How Ofcom encourages network ‘slum landlords’
Because Ofcom’s regulations do not reflect the underlying technology change from time division multiplexing (TDM) to statistically multiplexed packet switching, those who control access to network-based services can and do behave like “slum landlords”.
This observation is contained in a response to an Ofcom consultation on how its regulations need to change so as to not discourage shared works, shared facilities or revenue sharing and rather support mechanisms for this.
Consulting firm Predictable Network Solutions (PNS) told Ofcom “The market and regulatory structure that has emerged is one that requires the monopolist to charge ‘rent’, and where there is no other measure than the rent that is charged, the result is a race to the bottom where monopolists become ‘slum landlords’ and fitness for purpose is entirely lost.
“Money is charged for access to the resource, not for the resultant outcome, and this attitude persists along the value chain, so that all the accumulated risk (that outcomes will not be achieved) is dumped onto the final customer.”
PNS said its work revealed “an emerging pattern that points to structural flaws in the UK telecoms market. In our view, these flaws constitute a substantive risk that many of the potential benefits to the UK of robust, reliable, ubiquitous and cost-effective telecommunications will not be realised.”
It ascribed this to Ofcom’s traditional view that telecoms is about “deterministic and centrally controlled” circuits rather than packets. “The created retail services are, essentially ‘purpose-for-fitness’, in that ‘you get what you get'; there is no specification of what is delivered, and it is the end users’ problem to find a way of exploiting whatever it is. It is this divergence of expectation from delivery that is creating large scale (and costly) hazards,” it said.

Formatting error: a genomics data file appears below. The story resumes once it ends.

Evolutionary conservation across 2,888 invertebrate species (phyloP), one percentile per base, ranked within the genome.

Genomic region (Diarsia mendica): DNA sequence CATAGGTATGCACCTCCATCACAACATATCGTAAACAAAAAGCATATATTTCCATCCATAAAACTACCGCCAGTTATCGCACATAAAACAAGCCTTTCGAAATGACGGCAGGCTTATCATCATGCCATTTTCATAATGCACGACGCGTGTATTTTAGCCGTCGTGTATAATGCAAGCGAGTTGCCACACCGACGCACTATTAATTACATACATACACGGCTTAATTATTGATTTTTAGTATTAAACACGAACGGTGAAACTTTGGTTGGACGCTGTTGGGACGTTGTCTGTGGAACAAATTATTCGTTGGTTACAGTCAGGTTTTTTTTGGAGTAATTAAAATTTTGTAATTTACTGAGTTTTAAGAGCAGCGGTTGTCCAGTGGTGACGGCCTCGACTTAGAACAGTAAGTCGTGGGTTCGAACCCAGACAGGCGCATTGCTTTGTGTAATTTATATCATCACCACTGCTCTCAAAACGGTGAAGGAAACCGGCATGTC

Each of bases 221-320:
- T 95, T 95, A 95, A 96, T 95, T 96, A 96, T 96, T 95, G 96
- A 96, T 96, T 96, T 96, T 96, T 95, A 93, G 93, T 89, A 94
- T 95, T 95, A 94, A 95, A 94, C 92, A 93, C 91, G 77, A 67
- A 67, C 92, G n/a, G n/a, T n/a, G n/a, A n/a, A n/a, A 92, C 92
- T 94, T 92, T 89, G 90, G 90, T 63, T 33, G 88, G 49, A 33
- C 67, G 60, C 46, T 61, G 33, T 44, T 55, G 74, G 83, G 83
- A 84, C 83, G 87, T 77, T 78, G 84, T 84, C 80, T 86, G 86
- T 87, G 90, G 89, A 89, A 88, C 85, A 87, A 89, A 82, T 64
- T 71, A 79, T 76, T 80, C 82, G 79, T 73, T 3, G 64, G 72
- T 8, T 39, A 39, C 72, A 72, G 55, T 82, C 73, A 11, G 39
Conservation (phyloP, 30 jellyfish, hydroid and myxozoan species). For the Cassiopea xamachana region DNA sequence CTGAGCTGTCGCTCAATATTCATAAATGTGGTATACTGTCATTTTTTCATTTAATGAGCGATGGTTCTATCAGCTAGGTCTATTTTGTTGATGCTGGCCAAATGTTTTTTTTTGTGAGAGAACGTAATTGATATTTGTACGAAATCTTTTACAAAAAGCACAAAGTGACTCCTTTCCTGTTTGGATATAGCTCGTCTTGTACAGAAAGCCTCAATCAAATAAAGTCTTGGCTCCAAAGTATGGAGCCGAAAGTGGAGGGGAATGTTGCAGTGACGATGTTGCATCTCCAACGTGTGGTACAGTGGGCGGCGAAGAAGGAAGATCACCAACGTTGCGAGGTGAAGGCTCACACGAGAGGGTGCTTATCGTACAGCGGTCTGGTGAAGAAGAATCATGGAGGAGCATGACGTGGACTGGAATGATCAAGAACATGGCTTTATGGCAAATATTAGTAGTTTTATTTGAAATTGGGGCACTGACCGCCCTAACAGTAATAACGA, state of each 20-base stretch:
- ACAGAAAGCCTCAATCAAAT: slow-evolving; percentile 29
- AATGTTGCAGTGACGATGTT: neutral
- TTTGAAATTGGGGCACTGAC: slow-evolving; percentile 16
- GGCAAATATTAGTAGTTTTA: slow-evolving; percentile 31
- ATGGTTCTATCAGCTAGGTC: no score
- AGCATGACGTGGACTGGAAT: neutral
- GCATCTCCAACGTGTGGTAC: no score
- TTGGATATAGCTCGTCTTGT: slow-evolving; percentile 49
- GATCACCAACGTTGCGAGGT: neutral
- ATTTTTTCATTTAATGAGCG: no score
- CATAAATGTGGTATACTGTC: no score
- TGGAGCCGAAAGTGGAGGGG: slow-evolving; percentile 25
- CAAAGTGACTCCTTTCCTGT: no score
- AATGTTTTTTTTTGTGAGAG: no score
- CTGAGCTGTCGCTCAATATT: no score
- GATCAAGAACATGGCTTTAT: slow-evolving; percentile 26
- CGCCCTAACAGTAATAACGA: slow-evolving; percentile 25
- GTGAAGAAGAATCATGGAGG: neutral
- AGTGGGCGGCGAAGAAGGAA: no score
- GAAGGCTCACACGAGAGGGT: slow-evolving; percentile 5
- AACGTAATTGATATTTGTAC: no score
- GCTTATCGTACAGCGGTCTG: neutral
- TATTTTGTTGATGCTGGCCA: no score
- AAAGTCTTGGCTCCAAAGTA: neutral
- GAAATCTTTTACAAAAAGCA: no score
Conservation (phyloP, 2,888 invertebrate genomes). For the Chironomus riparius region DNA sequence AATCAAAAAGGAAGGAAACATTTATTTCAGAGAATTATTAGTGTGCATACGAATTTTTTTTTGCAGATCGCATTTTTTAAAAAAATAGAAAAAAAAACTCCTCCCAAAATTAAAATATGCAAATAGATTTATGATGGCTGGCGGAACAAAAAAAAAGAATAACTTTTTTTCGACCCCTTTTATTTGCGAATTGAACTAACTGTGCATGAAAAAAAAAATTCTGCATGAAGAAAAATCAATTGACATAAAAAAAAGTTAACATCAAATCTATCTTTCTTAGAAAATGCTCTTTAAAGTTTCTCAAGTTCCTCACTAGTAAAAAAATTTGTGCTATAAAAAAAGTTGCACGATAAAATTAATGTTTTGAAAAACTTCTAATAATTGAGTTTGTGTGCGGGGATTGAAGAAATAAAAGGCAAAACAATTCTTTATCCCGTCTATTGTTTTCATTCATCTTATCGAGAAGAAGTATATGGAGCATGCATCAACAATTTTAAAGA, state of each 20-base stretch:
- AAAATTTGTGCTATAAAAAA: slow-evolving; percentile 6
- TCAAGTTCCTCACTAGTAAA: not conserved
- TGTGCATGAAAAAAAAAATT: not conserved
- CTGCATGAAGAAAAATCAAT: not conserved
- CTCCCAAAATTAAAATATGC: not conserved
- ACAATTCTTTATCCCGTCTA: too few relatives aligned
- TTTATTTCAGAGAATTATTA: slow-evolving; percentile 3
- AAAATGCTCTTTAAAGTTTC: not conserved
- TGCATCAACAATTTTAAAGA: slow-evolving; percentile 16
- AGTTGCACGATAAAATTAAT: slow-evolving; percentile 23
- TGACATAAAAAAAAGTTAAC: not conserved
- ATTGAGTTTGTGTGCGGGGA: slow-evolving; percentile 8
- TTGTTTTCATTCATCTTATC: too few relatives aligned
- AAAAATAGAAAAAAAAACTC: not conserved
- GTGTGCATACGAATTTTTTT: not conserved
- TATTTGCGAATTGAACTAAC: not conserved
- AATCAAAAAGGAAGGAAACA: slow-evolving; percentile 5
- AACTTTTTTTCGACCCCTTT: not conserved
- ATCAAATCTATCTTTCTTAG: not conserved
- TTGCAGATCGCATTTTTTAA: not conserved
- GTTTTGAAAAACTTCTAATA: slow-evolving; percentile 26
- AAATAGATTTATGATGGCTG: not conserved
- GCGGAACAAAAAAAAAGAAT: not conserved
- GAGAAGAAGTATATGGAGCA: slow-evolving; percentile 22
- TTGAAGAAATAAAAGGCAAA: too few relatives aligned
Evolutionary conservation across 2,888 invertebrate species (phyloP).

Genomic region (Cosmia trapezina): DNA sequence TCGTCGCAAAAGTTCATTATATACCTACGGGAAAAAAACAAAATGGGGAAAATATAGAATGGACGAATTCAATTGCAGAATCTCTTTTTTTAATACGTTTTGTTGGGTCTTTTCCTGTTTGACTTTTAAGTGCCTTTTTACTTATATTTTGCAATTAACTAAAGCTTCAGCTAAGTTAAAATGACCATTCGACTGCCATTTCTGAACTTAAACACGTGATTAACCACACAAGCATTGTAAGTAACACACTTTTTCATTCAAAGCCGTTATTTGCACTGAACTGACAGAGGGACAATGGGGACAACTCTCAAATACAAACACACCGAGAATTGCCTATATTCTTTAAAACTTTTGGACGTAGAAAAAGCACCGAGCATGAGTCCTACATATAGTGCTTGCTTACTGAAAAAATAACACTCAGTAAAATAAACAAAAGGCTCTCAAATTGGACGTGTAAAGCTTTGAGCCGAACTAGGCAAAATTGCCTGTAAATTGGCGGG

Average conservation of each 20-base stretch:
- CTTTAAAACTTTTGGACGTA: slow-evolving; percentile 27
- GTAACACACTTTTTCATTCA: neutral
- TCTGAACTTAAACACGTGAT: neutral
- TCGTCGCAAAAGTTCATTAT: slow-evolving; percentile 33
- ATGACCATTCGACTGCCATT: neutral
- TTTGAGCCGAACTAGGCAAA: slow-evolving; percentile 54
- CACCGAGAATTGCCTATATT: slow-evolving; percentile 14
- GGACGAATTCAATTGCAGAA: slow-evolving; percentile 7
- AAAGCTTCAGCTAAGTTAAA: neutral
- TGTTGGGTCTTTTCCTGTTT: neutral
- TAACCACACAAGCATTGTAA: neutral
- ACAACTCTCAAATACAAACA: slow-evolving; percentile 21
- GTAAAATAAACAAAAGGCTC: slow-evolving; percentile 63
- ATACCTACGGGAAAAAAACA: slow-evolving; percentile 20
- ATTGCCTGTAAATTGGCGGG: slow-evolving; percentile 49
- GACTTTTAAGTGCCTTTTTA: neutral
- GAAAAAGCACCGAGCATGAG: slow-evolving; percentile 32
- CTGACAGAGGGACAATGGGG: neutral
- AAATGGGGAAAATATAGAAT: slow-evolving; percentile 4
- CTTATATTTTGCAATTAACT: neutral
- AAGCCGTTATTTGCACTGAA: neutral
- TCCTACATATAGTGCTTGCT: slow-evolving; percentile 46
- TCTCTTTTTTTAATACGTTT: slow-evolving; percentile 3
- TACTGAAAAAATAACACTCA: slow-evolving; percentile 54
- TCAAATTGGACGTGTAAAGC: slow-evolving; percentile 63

PSN said the current market structure has led to a focus only on the rate of financial return on capital investment. This has been to the detriment of service outcomes.
“Where there is fitness for purpose in the current system (eg TDM), it is fitness for a historical purpose, with no flexibility that would encourage innovation. A further consequence of this ‘rental’ model is there is no market for concurrent services to the end user.”
PNS said customers can switch access providers, but they cannot switch service providers, for example one delivering reliable streaming video, one VoIP and one general web access.
To reduce the risk of owning a network but no “tenants” (think Digital Region), incumbents had to work at “large scale”, and rip off competitors with high prices (think of the fight between BT and Sky over TV content) for access to the network.
This also affects wholesale customers. PNS noted that mobile network operators need to backhaul LTE traffic from small cells. TDM circuits are too costly, so they need to use DSL. “However, the lack of any guarantee of the transport characteristics of such connections (ie mass market DSL) makes their use in a RAN [radio access network] problematic, as the protocols employed were developed to work over TDM.”
PNS called for “an underlying carrier that can offer services that are appropriately isolated from each other and differentiated and guaranteed performance characteristics. A competitive market can then develop in delivering concurrent services over this infrastructure (including, but not limited to, non-discriminatory internet access).”
PNS recommended a regime where service providers offer a set of services with well-defined, quantifiable and verifiable outcomes. These could be offered equally well by competing entities, and other players could built further layers of service on top of them.
Note: Other responders were Ofcom’s Advisory Committee for Wales, Arqiva, the Mobile Operators Association, Virgin Media, Vodafone, and the Wireless Infrastructure Group.